Companies are more at risk for data breaches and don't have enough employees to stop them before they start
Can you remember a time in your life when you weren’t scared about your personal information getting stolen?
You might not ever get that life back again, because more people than ever are worried about ID theft. Unfortunately, big institutions and companies aren’t prepared to handle major breaches and can’t hire workers fast enough because potential employees don’t have the basic skills to help fix these issues.
The Electronic Payments Coalition says most consumers are worried about their data getting stolen when they make purchases, regardless of if it’s in person or online. Even though data breaches are increasing, banks are still getting a lot of trust from consumers — much more than retailers.
“Financial institutions are committed to protecting their customers’ information before a breach even occurs,” says Molly Wilkinson, executive director of EPC. “Until there are similar data security standards for retailers as there are for financial institutions, community banks, and credit unions will continue to take on the burden of card replacement costs, reimbursing customers for fraud, and monitoring for fraudulent activity.”
Banks are at the highest risk of fraud, yet more people entrust them with private data. But, to give them the benefit of the doubt, banks are warning consumers about fraud much more often, which is helpful considering fraud is skyrocketing right now.
Sadly, as fraud increases, information technology specialists aren’t prepared for ID theft, whether it’s at retailers or top schools. Netwrix Corporation says nearly 80 percent of educational institutions don’t have any software installed in their systems to protect against malware breaches.
Colleges and universities are usually understaffed, and with limited dollars going toward security and IT departments, there’s a huge lack of support for preventing cyberattacks, let alone solving one. Data breaches can happen regardless of company or organization, whether they are worth $10 or $10 billion.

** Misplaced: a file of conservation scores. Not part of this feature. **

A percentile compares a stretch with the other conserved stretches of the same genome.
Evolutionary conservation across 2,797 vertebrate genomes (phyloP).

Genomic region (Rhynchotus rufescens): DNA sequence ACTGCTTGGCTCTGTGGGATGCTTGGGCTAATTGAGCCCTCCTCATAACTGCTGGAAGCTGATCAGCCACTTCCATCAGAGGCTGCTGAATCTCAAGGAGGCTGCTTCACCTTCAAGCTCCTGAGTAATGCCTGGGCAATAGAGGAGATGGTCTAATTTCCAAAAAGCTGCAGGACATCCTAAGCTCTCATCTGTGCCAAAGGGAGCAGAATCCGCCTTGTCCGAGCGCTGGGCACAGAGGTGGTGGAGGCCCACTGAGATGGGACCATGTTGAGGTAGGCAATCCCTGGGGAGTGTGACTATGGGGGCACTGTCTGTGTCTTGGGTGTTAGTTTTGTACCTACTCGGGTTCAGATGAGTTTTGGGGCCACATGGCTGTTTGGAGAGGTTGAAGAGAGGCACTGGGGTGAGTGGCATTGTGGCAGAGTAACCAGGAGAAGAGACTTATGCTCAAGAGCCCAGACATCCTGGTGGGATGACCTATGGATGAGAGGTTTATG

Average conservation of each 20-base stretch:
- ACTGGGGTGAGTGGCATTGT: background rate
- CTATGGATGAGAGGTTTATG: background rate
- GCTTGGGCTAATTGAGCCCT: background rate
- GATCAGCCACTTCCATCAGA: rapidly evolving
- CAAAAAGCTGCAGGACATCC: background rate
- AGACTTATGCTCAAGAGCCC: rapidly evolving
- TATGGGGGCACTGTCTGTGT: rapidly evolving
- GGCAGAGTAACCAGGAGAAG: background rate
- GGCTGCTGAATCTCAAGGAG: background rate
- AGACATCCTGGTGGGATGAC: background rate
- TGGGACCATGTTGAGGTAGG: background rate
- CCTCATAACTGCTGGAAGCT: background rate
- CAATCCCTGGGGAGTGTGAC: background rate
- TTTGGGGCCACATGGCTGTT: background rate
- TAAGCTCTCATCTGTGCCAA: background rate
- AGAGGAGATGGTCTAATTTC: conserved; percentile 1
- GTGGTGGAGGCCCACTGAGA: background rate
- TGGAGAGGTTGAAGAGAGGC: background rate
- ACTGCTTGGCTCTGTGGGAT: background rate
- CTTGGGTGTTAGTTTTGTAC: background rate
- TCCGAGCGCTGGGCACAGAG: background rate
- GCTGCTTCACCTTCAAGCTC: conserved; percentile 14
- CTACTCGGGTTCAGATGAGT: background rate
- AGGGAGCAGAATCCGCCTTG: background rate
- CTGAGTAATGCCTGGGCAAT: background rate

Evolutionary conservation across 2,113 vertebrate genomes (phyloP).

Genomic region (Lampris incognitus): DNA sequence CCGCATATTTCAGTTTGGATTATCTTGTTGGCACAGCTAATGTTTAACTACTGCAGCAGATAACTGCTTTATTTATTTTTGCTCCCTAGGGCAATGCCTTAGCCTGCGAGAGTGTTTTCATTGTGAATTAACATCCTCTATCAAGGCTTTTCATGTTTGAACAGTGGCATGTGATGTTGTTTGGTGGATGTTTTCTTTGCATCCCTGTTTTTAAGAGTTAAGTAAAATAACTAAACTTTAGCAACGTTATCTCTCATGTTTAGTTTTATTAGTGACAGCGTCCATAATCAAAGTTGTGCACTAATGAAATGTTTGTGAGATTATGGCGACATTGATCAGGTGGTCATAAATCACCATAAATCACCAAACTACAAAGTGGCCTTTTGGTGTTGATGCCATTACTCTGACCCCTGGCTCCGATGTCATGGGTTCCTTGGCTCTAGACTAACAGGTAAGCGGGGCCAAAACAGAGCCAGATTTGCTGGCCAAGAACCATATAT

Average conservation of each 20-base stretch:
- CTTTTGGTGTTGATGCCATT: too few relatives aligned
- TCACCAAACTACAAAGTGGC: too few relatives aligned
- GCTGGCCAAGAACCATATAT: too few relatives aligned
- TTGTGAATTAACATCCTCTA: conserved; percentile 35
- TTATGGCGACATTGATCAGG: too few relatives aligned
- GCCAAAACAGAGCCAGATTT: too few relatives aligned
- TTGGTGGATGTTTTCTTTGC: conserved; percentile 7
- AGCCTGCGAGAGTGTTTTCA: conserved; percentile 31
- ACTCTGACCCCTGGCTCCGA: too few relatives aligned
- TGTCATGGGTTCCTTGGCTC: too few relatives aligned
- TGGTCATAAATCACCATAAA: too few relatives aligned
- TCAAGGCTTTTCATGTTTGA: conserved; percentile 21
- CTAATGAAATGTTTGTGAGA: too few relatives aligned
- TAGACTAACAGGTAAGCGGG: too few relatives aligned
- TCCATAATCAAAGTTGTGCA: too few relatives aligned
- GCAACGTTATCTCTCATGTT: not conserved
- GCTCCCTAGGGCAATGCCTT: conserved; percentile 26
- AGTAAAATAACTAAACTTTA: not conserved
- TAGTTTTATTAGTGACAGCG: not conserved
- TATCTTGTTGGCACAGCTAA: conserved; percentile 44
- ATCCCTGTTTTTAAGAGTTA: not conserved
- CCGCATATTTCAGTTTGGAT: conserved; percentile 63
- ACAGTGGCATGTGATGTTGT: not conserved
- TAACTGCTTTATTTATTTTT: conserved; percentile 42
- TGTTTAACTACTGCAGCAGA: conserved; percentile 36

Netwrix says most major security issues are caused by people: “Forty-nine percent of educational institutions have faced security incidents caused by human errors.” More than one-third have already had malware attacks.
Almost three in four schools say money is the top factor in getting proper protection, but Tripwire says there aren’t enough qualified people to fill the jobs of security specialists, regardless of sector.
An overwhelming majority — 93 percent — of IT security pros are worried about the gap in skills. Tripwire also says that 81 percent say the requirements to be a qualified security IT professional have changed even as recently as in the last two years.
“It’s evident that security teams are evolving and maturing with the rest of the cybersecurity industry, but the pool of skilled staff and training simply aren’t keeping up,” says Tim Erlin, a Tripwire VP. “While the makeup of the cybersecurity workforce may be changing, the fundamentals of protecting an organization have not.”
Most companies don’t have the personnel to keep up with the demand for security, so 91 percent of organizations outsource IT staff, and specifically online security workers. Almost all companies — 96 percent — think automation will help alleviate much of the pressure in online security workers.
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Article last modified on October 19, 2017 Published by Debt.com, LLC . Mobile users may also access the AMP Version: Security Is Down, Worry Is Up, and We're All Doomed - AMP.